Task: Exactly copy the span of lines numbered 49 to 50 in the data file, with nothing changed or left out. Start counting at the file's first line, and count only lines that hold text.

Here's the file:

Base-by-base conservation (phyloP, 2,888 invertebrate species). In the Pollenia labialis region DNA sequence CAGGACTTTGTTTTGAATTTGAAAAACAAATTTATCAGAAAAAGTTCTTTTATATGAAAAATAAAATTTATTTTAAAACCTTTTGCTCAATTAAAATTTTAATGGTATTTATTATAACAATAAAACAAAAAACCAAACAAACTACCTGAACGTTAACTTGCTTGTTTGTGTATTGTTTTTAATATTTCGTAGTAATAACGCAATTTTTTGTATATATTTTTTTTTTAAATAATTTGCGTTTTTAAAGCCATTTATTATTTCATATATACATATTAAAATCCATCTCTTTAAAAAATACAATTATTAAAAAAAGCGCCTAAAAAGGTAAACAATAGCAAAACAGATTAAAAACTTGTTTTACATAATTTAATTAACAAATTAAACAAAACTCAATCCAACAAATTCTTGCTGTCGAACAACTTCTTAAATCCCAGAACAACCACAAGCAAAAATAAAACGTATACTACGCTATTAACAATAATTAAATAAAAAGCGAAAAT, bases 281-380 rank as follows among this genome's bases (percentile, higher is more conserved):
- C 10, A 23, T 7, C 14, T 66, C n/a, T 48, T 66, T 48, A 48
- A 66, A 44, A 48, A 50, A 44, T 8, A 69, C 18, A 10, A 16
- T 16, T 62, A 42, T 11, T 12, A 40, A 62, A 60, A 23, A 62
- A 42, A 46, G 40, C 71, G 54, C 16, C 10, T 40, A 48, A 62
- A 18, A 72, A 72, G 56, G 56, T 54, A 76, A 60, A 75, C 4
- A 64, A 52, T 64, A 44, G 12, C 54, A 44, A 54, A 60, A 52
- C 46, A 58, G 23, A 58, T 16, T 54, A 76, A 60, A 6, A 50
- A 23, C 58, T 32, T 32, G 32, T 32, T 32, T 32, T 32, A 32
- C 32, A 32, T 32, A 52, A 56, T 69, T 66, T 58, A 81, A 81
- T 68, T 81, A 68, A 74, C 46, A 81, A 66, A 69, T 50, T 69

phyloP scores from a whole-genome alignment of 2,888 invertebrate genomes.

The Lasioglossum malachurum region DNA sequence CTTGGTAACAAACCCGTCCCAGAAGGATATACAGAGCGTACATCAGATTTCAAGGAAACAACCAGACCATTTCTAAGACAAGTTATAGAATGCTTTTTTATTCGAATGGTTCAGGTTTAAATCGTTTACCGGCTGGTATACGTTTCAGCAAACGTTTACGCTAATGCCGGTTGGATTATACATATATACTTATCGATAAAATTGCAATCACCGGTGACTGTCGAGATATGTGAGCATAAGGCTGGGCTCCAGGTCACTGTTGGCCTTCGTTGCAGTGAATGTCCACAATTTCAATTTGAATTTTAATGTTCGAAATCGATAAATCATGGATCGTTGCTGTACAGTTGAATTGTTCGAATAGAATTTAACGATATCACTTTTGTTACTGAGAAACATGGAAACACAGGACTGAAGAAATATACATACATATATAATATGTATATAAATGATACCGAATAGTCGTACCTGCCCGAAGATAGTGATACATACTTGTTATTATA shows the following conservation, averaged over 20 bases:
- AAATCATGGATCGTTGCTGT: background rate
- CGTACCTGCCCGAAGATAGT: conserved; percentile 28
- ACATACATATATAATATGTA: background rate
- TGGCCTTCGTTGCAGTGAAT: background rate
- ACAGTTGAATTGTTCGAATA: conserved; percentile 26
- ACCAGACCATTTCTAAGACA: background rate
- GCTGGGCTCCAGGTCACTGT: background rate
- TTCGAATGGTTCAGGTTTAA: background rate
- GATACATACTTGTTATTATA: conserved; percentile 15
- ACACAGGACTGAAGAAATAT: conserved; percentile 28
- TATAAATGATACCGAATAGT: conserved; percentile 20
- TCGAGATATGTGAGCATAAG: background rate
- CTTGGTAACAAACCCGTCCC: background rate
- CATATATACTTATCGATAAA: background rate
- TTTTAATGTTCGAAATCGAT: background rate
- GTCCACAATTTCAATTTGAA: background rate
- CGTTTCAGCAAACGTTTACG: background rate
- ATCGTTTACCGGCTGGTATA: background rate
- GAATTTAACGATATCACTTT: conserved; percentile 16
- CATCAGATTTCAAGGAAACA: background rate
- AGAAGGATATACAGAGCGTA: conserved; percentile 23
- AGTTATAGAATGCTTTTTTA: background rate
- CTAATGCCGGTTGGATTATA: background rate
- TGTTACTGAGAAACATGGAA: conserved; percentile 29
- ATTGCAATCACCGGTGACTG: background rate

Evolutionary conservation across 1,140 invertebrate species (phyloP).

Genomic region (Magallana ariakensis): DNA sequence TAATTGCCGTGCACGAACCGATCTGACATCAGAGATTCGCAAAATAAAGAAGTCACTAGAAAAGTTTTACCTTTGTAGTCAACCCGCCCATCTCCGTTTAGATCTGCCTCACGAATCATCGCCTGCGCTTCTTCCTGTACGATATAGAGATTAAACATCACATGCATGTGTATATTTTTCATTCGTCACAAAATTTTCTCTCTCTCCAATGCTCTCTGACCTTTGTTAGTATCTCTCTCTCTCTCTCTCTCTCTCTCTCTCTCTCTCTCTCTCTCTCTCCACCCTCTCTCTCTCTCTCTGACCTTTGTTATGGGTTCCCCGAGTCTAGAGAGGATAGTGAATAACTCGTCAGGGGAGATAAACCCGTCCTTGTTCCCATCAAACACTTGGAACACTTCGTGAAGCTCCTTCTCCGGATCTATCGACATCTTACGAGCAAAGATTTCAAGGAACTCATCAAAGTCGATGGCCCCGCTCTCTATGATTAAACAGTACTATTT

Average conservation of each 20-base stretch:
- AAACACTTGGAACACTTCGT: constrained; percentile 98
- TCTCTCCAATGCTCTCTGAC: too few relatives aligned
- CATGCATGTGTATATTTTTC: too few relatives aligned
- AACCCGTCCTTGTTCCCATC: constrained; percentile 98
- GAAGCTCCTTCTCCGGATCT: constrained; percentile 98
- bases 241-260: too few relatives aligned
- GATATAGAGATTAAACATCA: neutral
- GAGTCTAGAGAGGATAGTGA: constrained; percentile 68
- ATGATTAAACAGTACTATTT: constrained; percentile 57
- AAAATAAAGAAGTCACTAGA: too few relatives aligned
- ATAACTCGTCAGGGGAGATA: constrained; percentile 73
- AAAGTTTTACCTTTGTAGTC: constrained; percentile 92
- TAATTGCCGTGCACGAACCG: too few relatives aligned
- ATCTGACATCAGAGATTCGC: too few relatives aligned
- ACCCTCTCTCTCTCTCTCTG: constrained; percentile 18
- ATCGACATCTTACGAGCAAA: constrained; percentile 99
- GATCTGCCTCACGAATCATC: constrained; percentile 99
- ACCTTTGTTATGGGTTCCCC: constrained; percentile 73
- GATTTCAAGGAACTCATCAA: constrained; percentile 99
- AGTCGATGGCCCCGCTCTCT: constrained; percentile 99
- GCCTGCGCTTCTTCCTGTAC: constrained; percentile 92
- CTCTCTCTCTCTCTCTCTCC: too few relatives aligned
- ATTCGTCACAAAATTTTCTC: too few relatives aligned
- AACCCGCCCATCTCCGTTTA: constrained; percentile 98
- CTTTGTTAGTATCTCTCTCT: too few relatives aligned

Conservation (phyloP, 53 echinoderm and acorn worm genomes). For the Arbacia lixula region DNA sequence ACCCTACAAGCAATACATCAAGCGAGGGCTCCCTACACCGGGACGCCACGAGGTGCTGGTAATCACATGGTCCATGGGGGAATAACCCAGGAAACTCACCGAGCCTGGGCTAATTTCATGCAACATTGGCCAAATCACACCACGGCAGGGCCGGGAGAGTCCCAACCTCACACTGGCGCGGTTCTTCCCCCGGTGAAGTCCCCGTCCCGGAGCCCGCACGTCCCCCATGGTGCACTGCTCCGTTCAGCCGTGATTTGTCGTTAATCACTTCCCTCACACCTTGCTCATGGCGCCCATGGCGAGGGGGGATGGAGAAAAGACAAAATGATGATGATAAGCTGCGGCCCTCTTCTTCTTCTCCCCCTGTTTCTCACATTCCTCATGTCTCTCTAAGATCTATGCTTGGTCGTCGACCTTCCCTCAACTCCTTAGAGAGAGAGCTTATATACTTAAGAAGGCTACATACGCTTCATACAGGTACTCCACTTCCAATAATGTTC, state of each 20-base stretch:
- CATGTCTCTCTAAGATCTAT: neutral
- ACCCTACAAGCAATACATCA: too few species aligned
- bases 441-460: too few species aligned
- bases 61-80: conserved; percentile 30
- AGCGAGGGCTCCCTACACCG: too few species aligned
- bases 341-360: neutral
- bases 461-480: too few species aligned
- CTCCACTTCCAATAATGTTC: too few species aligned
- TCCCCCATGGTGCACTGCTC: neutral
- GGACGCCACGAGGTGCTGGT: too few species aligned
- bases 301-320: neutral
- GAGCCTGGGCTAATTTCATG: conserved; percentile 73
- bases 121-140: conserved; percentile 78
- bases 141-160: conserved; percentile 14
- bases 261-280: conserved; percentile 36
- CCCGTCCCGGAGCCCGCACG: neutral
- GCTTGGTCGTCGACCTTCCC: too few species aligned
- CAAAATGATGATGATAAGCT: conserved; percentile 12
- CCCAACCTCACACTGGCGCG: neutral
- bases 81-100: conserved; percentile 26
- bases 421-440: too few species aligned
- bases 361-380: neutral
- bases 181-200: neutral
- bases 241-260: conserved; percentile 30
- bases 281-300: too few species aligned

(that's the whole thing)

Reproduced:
- GAGTCTAGAGAGGATAGTGA: constrained; percentile 68
- ATGATTAAACAGTACTATTT: constrained; percentile 57